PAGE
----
I drove over to this park that sits right on the Puget Sound so when I got out of my car there was a strong smell of low tide and the sea. It was 10:45am and about 52 degrees with cloud cover. The grass that was near the parking lot before the trailheads had almost a dozen American Robins scattered looking for worms and squirrels near the trash cans and picking up pinecones from the surrounding trees. Below there is a link to a picture I took of a partially chewed up pinecone that an Eastern Gray Squirrel had dropped just off the path. They usually eat away at pinecones for the nutrients inside and they are easy to obtain.
I chose to go in the morning so I could observe some birds too and compare the species to what I have found at the Union Bay Natural Area (UBNA) and other areas on campus. Right away I heard a chickadee and later on spotted one flying overhead. After walking for about five minutes I was taking a picture of a Big-Leaf Maple when two robins burst out of the tree cover chirping at each other and then flew away. I had been hearing some short tweets but couldn't place the bird until the robins appeared. It is hard to always tell if a bird call you're hearing is a robin because they have almost twenty different sounds, depending on the situation. Another sound I kept hearing was a short, repetitive call that belonged to the Hermit Thrush. It has a very round body and a tiny head, giving it an odd but distinctive shape. The colorings are brown with streaks of white and gray along its whole body. Besides the Hermit Thrush, most of the bird species found in Carkeek Park are the same I have spotted around University of Washington and UBNA.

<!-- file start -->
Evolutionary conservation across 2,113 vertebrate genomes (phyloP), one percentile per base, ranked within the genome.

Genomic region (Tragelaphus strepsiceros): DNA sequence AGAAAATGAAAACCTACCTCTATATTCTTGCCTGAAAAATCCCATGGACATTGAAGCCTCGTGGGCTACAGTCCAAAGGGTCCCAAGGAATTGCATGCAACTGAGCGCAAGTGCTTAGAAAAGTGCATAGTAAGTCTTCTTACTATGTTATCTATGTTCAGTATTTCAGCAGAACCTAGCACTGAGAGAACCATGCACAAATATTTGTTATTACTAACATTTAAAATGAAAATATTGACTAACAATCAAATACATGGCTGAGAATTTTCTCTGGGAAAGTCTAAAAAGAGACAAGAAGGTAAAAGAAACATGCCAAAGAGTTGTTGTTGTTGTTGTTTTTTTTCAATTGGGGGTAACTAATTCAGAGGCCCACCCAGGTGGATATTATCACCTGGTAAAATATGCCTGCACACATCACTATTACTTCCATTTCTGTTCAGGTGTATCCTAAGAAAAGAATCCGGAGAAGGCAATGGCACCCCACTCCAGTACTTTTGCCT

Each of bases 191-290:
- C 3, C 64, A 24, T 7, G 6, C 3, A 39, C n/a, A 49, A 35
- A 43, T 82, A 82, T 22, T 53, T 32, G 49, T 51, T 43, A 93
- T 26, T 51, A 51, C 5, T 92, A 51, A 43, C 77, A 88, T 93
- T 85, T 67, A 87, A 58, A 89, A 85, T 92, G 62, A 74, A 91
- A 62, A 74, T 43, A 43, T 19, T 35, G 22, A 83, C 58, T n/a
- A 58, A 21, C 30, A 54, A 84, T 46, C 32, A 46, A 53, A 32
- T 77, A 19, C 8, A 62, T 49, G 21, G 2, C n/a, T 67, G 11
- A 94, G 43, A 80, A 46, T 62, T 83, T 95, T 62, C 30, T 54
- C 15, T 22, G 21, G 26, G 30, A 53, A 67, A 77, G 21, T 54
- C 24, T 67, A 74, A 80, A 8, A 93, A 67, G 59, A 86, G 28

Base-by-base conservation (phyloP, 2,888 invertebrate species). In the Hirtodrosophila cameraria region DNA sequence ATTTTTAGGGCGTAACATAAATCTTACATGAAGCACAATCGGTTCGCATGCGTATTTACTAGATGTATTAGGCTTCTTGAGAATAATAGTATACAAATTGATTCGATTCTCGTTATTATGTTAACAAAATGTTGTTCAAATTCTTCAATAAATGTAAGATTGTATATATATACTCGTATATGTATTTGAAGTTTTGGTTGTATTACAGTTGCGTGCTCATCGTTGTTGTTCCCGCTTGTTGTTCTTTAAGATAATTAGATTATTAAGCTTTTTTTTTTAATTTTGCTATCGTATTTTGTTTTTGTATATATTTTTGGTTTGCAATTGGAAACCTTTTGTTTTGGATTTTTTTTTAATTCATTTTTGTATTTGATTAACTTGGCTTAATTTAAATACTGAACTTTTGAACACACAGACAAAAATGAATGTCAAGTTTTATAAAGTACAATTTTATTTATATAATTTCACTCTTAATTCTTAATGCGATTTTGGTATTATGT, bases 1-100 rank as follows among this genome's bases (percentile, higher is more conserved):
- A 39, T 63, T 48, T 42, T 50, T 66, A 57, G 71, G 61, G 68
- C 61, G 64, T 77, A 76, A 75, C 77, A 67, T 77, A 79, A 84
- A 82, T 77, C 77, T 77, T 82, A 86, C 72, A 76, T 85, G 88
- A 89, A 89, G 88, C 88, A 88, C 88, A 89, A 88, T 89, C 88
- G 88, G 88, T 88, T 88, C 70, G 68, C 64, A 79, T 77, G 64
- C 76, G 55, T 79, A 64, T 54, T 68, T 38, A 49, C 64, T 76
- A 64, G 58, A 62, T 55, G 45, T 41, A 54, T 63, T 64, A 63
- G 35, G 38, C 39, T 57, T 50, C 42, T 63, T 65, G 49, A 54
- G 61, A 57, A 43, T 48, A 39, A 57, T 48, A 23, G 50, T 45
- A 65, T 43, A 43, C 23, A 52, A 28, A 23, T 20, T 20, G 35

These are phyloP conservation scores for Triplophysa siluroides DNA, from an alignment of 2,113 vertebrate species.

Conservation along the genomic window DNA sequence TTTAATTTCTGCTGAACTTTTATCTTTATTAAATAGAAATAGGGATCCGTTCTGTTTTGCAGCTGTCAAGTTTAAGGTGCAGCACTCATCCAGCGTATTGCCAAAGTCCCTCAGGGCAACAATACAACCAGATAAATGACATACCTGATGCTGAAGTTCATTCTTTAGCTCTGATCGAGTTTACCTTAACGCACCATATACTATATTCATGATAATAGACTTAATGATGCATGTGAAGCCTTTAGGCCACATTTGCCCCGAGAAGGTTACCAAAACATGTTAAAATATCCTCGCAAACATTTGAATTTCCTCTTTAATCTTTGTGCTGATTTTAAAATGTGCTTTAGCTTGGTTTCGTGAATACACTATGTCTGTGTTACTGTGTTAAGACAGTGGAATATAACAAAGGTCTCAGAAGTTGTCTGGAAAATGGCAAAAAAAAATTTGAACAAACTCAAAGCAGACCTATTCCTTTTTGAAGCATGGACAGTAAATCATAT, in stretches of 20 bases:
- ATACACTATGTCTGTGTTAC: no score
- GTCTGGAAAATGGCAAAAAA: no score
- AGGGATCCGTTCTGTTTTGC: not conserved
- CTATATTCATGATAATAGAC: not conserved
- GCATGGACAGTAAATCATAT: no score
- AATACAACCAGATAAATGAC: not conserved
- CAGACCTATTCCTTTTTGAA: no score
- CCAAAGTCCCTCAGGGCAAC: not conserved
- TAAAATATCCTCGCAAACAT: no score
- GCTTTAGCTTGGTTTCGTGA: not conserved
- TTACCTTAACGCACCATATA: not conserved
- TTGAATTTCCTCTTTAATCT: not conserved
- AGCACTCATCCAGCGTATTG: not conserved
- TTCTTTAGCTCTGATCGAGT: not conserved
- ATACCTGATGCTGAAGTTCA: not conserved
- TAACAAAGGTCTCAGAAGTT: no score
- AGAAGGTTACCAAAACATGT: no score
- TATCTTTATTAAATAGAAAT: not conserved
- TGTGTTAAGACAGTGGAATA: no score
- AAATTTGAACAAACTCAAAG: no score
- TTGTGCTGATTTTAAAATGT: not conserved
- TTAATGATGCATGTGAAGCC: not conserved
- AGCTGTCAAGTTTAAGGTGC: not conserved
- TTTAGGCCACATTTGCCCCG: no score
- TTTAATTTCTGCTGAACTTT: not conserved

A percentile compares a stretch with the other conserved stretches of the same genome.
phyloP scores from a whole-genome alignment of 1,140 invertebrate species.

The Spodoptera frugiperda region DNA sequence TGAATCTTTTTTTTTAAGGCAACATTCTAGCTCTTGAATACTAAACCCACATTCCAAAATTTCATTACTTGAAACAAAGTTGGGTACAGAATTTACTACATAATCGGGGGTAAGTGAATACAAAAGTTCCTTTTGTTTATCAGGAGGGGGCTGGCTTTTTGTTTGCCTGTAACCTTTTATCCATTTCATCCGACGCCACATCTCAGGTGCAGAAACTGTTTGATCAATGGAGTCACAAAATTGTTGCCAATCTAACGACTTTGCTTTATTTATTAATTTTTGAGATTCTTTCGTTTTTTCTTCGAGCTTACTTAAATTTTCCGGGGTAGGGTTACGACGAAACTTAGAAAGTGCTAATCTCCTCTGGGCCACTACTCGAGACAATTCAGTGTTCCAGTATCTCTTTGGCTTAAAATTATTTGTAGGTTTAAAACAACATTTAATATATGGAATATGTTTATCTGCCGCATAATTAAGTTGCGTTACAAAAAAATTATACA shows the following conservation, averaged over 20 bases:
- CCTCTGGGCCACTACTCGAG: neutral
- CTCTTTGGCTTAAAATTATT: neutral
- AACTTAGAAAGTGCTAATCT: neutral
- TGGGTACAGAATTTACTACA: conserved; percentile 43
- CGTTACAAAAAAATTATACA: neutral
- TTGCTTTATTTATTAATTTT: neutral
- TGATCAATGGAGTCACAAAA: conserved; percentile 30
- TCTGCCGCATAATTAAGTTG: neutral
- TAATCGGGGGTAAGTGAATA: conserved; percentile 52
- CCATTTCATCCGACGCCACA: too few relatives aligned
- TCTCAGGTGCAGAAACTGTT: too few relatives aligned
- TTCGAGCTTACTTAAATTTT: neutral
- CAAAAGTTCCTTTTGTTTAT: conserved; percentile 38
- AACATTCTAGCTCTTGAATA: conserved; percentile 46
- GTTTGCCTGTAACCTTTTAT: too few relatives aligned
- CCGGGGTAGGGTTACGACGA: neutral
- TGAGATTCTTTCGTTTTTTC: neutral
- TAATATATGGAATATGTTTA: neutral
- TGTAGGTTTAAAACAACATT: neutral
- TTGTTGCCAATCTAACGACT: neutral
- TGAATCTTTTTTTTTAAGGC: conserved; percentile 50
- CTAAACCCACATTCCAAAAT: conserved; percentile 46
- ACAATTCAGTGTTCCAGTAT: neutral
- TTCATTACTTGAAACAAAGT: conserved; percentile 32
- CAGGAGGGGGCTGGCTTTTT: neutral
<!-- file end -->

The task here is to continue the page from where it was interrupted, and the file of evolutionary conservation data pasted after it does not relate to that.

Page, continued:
One of the first things I noticed about the trees in this area was the lichen on their branches and how much of the tree was covered in different variations of lichen. The crostose lichen was the majority I could see from the trail and its presence proves their is good air quality in the area. From the very edge of the trail there were roughly 4 feet tall Horsetail (that grew so well because of the marshy, wet environment) and tall buttercups. About a meter off the trail there was a mix of Common Ivy, Deer Fern, and Sword Ferns that covered about 95% of the ground. Some of the medium sized trees were Salmonberry and just above them were the Red Cedars and Big Leaf Maples. At the top of a small hill on the trail I looked back at the forested area and could not see straight through to the water and had not been walking more than 15 minutes, so the area is thriving and has a strong ecosystem.